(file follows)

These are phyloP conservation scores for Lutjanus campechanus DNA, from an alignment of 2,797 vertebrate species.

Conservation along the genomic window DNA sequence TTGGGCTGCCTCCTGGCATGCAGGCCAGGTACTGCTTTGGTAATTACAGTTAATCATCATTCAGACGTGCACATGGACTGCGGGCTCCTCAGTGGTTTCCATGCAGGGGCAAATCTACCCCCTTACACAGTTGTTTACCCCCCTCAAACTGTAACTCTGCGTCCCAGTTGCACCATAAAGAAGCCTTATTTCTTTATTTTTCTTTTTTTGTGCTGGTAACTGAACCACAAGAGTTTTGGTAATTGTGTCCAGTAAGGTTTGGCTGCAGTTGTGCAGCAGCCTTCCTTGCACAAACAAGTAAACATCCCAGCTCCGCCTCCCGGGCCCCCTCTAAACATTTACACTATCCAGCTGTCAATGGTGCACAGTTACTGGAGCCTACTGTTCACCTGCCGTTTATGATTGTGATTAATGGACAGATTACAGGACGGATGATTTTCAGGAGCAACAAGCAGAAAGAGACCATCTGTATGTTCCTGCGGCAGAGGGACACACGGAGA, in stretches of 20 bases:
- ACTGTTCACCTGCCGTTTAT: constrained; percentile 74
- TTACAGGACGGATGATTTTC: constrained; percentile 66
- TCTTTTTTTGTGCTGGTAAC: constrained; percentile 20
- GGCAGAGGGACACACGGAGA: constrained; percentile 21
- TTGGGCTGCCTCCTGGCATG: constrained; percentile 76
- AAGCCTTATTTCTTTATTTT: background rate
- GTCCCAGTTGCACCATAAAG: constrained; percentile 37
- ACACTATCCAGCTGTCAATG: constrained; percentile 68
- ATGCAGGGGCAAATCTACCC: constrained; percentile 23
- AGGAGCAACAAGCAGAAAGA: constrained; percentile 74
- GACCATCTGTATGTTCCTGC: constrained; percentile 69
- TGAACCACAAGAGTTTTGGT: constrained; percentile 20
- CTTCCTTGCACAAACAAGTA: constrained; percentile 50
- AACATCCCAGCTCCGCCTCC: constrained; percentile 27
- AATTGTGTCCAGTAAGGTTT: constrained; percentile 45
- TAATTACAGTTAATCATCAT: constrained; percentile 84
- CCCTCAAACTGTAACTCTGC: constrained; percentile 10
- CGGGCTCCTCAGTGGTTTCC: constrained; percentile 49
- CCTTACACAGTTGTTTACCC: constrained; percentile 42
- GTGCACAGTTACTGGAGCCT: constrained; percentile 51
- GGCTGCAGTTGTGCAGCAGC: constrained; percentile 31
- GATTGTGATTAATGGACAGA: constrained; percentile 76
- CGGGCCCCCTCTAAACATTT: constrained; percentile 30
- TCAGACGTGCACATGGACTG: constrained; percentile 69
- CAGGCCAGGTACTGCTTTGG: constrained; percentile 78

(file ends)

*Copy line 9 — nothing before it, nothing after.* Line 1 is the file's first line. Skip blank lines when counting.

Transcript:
- GTCCCAGTTGCACCATAAAG: constrained; percentile 37